If it's a book by a politician, I think the politician has to transcend the moment and be an individual of real substance and character. I'm very proud to have worked with two of the great senators, John McCain and Edward Kennedy. I also approached Henry Waxman to write this book on how Congress really works. I'd wanted to do a book on Congress for years, and the more I read about Henry Waxman, the more I thought he was the person who could really take me inside the chamber and show me how it gets done. He has a thirty-year record, and his legislation has made a difference in basic aspects of our lives, from food labeling to smoking laws, and now health care. So I felt like he was the right person to approach.

In terms of issue books, I try very hard to imagine that the book could actually move the needle—in terms of public debate—and that there isn't anything else like it. 

Are there any recent political books that you wish you could have published? Or editors you're admiring for their taste in political books?
I think that Sara Bershtel and the people at Metropolitan Books are doing extraordinarily good work. A number of their books have made an important contribution to the debate and are books I wish I had published. I'm thinking of The Limits of Power by Andrew Bacevich, Chalmers Johnson's trilogy—especially The Sorrows of Empire and Nemesis—and Naomi Klein's The Shock Doctrine. Several of those books grew out of this American Empire Project that two editors named Steve Fraser and Tom Engelhardt started. Their books are also significant because they're expanding the parameters of debate in this country. I'm personally frustrated by how one-dimensional the conversation is with regard to America's involvement in the world and our foreign policy—what Chalmers Johnson refers to as the cost of empire. I feel like these books are shining a light on America's use of power and questioning what our national priorities should be. You hear very few politicians questioning our military spending, and these writers are doing that. So those are all books I wish I'd published.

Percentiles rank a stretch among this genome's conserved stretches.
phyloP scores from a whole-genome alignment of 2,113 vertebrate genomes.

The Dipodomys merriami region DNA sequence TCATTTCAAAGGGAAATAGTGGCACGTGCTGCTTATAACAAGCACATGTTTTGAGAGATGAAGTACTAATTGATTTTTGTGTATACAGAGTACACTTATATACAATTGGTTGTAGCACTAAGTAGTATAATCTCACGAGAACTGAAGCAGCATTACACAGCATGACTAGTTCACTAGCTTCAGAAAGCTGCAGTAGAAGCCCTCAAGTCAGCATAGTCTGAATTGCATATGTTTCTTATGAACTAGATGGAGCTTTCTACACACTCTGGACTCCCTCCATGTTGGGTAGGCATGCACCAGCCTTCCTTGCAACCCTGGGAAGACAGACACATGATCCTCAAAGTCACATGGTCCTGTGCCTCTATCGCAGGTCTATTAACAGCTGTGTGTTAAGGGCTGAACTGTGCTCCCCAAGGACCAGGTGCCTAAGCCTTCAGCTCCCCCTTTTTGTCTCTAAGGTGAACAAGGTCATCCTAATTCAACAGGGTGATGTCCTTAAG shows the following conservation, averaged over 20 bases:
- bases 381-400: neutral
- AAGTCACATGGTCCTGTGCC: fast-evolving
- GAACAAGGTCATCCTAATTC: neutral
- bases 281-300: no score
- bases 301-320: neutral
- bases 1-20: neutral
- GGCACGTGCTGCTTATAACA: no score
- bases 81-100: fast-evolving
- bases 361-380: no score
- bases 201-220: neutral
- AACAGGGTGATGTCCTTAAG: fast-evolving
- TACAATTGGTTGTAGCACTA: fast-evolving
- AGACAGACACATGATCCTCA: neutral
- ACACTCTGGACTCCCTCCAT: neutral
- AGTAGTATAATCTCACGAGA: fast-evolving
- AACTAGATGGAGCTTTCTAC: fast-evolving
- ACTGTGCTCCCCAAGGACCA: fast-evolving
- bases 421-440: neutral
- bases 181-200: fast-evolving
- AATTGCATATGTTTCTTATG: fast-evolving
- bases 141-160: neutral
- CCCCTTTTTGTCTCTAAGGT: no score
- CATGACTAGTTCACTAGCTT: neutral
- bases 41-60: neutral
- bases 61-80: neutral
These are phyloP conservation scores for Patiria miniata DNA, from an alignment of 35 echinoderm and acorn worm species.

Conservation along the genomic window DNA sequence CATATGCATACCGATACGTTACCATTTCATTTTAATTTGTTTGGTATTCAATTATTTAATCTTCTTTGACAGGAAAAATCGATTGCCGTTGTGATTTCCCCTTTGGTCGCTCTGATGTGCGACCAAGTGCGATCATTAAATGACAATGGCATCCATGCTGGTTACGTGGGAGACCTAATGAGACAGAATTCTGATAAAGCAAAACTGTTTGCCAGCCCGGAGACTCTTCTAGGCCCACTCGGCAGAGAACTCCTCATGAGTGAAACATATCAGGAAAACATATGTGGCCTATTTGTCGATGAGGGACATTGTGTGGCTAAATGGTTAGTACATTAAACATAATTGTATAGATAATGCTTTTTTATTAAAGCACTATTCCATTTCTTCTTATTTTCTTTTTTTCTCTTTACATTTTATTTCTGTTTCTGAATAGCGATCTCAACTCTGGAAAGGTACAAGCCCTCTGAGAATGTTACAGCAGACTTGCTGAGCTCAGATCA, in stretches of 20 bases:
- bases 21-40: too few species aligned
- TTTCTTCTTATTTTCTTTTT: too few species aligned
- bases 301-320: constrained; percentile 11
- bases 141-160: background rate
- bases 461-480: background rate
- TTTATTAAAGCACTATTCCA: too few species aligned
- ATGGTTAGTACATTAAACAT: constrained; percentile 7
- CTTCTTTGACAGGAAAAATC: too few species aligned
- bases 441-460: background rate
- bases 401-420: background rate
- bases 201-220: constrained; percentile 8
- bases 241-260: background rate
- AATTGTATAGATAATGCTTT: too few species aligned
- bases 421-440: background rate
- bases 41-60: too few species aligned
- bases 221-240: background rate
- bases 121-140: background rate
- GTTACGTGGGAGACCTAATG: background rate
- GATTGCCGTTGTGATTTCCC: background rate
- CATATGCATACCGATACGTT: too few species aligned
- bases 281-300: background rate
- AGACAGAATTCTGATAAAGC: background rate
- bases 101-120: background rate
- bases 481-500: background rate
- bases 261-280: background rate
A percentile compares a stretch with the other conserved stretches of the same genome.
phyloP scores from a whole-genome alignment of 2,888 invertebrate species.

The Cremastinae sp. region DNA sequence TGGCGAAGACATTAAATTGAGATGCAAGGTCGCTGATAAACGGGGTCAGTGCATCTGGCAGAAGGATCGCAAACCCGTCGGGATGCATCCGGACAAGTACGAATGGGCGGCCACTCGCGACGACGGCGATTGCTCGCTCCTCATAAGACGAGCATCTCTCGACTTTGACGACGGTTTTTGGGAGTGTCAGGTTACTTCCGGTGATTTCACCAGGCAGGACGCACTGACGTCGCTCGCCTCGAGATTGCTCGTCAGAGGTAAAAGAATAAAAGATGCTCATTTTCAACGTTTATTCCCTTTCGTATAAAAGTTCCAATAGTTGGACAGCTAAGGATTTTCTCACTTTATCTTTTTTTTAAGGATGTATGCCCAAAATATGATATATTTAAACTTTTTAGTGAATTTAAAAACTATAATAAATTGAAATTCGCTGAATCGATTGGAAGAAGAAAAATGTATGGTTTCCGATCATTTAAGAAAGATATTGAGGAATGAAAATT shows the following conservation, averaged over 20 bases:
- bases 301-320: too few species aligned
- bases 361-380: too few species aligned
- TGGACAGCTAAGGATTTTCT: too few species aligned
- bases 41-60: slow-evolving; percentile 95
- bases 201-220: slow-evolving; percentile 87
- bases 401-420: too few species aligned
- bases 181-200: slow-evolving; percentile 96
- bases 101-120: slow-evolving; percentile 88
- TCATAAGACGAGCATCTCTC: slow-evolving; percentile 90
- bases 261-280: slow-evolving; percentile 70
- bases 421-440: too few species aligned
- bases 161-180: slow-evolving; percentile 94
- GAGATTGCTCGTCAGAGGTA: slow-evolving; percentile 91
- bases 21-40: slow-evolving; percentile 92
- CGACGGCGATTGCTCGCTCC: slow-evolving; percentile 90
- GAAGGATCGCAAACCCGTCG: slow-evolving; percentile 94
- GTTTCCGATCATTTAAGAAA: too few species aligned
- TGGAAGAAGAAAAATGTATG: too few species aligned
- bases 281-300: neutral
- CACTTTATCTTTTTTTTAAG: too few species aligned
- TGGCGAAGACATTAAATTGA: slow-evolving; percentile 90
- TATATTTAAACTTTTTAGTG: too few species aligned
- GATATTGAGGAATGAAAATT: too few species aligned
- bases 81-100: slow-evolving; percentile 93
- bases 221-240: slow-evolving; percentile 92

I had a shot at publishing Fast Food Nation by Eric Schlosser and I didn't offer enough. I deeply regret that. I knew Eric. I'd taken him out. I saw him a mile away and knew he was doing important work. But I just wasn't sure we could sell enough copies of a book about fast food. 

I also acquired, with Peter Bernstein, Samantha Power's Pulitzer Prize–winning book on genocide. When I left Random House for my seven weeks in the movie business, she got reassigned. Then I really didn't do the right thing, and I wish I had gotten her back.

How about mistakes you've made in a broader sense?